J. Scott Applewhite/AP
Sen. Mitch McConnell of Kentucky, the Senate minority leader, may have previewed his below-the-radar approach to future negotiations with Democrats during the recent filibuster fight.
Sen. Mitch McConnell of Kentucky, the Senate minority leader, may have previewed his below-the-radar approach to future negotiations with Democrats during the recent filibuster fight. J. Scott Applewhite/AP
It appears that it's just a matter of days before it becomes official that Sen. Mitch McConnell of Kentucky, the Senate's top Republican, will be forced into a primary by a Louisville businessman with Tea Party backing.
The news that Matthew Bevin, owner of a bell-manufacturing company and an investment company executive, intends to soon announce his effort to oust McConnell is interesting because it appears to place McConnell in something of a bind.
As Senate minority leader, McConnell has at times seen his role as negotiating compromises with Democrats to break impasses, something he has done repeatedly in the past two years. Most recently, there was the fiscal cliff deal at the start of the year that McConnell negotiated with Vice President Biden that allowed tax rates to rise on individuals with more than $400,000 in annual taxable income. It was a compromise because President Obama had sought a much lower threshold.
It's that role as a compromiser, however, long part of the unwritten job description of Senate leaders in the majority and minority, that has gotten McConnell in trouble with those conservatives who find any compromise with Democrats anathema. They couldn't care less that McConnell is a fan of fellow Kentuckian Henry Clay, who as an antebellum senator earned the sobriquet The Great Compromiser.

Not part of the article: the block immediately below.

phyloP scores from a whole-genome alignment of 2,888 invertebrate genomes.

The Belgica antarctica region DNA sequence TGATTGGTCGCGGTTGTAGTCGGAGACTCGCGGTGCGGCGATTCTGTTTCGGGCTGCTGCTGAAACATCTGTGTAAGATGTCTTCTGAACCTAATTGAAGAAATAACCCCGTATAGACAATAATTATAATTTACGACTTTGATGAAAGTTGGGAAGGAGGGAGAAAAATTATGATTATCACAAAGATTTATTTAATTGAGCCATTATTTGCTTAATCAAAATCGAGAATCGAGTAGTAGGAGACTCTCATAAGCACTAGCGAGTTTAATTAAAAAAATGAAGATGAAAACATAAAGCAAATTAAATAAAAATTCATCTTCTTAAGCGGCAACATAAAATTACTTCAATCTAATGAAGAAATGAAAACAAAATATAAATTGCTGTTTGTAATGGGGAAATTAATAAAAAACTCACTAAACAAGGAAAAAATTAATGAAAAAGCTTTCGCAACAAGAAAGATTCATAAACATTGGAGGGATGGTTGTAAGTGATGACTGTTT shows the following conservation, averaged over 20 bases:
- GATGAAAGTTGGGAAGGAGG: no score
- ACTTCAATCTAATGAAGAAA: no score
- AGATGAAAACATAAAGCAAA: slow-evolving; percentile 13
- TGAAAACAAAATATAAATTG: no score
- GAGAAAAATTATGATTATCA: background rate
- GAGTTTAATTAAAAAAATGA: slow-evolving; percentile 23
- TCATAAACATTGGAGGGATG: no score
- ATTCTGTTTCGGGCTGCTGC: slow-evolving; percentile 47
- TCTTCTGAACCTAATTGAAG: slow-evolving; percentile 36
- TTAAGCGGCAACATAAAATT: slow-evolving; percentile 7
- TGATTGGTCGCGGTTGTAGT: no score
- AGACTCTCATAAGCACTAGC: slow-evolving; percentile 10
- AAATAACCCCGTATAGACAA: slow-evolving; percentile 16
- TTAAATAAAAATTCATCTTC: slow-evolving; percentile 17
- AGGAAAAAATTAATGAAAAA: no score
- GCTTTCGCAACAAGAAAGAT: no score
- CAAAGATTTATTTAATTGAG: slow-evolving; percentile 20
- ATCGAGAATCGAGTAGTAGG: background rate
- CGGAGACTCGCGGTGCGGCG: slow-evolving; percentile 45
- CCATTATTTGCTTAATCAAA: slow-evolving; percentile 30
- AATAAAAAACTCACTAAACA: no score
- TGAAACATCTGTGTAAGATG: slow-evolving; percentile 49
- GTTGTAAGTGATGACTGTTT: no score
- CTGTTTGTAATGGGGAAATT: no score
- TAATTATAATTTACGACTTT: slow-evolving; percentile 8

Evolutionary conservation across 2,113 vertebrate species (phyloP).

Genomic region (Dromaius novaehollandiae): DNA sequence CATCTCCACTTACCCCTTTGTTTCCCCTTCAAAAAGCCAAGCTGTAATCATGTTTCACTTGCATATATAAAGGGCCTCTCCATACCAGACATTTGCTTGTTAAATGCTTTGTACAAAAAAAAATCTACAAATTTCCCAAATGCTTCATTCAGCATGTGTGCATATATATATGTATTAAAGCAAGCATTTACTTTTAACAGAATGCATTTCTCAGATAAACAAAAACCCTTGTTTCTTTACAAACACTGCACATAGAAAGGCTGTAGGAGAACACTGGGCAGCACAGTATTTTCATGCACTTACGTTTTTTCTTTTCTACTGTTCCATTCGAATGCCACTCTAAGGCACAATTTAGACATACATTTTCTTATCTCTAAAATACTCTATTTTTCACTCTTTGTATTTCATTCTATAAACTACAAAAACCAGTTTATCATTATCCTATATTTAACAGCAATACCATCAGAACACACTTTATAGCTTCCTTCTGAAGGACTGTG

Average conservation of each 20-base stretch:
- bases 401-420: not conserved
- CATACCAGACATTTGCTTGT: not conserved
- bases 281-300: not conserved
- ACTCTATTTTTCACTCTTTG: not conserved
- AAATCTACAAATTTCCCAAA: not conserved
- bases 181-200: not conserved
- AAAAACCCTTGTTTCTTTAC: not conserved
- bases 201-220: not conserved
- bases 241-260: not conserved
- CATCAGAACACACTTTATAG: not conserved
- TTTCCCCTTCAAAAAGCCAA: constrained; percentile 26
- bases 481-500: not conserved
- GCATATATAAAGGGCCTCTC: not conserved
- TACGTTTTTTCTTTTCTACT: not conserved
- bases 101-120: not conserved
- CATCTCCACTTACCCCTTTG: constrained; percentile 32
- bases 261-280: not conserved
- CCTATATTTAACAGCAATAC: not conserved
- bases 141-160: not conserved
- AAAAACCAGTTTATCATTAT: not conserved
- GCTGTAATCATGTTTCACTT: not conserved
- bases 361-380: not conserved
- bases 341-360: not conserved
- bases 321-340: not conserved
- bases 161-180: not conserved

Despite the negative feelings many conservatives have about compromise, there will still be situations that require it. For instance, congressional Republicans will need to negotiate with President Obama and Democratic lawmakers later this year on the debt ceiling and federal budget.
And therein lies the problem for McConnell. How will he be able to compromise without inflaming the already inflamed Tea Party Republicans who support Bevin's expected challenge?
One possibility is that McConnell repeats as many times as possible the scenario that just occurred, with the just concluded negotiations to end the GOP filibuster of seven of Obama's executive branch appointments.
McConnell let Sen. John McCain, the Arizona Republican, lead those negotiations while the Kentuckian tried to keep his distance, a move that theoretically would allow him to maintain some plausible deniability as he wades into his primary fight. It was a kind of "leading from behind."
Of course, plausible deniability only works when those in the know allow you to keep up the pretense. That didn't work out so well for McConnell in the filibuster fight, since McCain and fellow Republican Sen. Bob Corker of Tennessee testily outed McConnell.
Despite that, McCain is apparently still willing to play a similar role in future interparty negotiations. And McConnell, presumably, would still try to stay in the background.
"What other choice is there [for McConnell]?" said Richard A. Baker, who served as the Senate's first official historian between 1975 and 2009 and is co-author of The American Senate. An Insider's History.
"You can sign your death warrant now or sign it later. It's a real tough situation," Baker says.
"In earlier days (the early 1950s) [party] leaders got knocked off because they were viewed as not coming back to the state often enough. They had gone Washington, so to speak. That was the reason that they were vulnerable.
"Now, of course, in the era of instant communications, that's not a problem anymore. [The problem is] being caught between political factions. It's two separate tracks, being the party leader and being the representative of your state in the Senate. And here's the classic example of where those tracks are running at cross purposes. It's a rock and a hard place for sure."
The McConnell described in Baker's book, however, comes across as a shrewd political strategist and tactician. Robert Bennett, a former Republican Senate colleague of McConnell's who was himself knocked out of the Senate by a Tea Party primary challenger, is quoted in Baker's book as calling the Kentuckian "the best political mind" in the chamber.
Which leads Baker to say that if anyone can navigate the treacherous waters facing the Senate minority leader, it's McConnell. "I would put my money on him to do that," he says. "Whether it's possible to do in the scope of larger things we'll know later. But he would be the guy for the challenge."